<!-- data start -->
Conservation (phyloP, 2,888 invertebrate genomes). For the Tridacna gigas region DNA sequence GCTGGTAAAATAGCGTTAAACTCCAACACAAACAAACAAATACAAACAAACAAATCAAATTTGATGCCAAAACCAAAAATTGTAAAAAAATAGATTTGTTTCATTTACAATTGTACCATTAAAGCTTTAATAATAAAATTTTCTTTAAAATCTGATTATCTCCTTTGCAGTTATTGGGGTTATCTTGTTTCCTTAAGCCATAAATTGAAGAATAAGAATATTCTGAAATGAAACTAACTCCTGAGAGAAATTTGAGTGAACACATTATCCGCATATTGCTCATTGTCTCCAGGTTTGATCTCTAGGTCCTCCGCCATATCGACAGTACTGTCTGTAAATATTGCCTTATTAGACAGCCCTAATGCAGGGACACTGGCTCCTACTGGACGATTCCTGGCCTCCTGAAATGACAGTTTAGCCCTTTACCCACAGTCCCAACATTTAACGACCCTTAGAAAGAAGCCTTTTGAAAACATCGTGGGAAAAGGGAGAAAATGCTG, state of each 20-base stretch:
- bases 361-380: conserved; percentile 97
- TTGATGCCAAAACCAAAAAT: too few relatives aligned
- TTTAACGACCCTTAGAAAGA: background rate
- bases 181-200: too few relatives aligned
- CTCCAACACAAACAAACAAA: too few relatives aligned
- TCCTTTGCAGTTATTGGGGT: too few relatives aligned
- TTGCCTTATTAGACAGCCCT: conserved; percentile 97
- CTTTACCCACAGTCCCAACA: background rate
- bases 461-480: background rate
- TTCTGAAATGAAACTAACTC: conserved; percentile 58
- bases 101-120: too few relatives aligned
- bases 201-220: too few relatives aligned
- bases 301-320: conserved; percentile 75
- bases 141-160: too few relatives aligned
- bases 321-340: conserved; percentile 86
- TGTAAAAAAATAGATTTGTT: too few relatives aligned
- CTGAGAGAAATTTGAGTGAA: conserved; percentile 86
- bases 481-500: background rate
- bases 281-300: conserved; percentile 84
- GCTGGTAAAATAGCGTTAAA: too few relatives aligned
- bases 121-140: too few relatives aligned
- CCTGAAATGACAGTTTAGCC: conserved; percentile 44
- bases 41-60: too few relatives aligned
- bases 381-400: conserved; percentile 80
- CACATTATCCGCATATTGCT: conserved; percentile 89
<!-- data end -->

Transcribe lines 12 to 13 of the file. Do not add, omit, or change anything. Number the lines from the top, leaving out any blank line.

- bases 101-120: too few relatives aligned
- bases 201-220: too few relatives aligned